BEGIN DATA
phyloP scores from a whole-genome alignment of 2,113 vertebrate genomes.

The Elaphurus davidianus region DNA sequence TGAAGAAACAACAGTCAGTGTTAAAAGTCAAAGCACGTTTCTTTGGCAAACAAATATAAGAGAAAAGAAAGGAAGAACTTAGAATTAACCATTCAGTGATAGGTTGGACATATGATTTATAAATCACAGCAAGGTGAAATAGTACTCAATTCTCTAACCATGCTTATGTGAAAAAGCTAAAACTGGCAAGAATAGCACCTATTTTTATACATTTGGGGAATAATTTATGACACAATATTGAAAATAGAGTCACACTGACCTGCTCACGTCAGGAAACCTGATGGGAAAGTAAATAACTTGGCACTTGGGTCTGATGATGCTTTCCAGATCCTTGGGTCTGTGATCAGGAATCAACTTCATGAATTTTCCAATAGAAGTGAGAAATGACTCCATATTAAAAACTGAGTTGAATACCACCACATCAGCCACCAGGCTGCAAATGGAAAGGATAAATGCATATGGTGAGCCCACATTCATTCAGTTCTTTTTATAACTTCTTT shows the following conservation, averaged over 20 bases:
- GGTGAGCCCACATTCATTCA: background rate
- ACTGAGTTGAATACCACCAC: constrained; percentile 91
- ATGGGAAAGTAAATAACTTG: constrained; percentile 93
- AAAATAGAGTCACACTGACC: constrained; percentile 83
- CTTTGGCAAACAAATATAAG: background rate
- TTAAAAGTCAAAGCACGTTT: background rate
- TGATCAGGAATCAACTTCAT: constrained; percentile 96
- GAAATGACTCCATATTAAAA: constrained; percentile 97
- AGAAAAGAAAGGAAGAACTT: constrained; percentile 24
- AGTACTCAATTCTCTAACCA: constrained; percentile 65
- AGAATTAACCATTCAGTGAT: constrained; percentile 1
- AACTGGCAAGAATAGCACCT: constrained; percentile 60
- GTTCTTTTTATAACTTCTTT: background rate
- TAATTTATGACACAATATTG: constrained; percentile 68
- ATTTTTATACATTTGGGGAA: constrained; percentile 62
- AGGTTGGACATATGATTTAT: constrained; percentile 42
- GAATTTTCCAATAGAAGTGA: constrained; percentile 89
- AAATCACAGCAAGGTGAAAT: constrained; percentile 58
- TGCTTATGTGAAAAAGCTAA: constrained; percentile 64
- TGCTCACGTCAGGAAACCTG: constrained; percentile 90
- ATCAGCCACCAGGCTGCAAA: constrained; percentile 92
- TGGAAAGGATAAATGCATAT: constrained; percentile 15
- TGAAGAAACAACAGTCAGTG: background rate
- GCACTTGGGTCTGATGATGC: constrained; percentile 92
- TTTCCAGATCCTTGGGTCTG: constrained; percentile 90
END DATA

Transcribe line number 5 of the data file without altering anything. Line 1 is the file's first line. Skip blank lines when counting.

- ATGGGAAAGTAAATAACTTG: constrained; percentile 93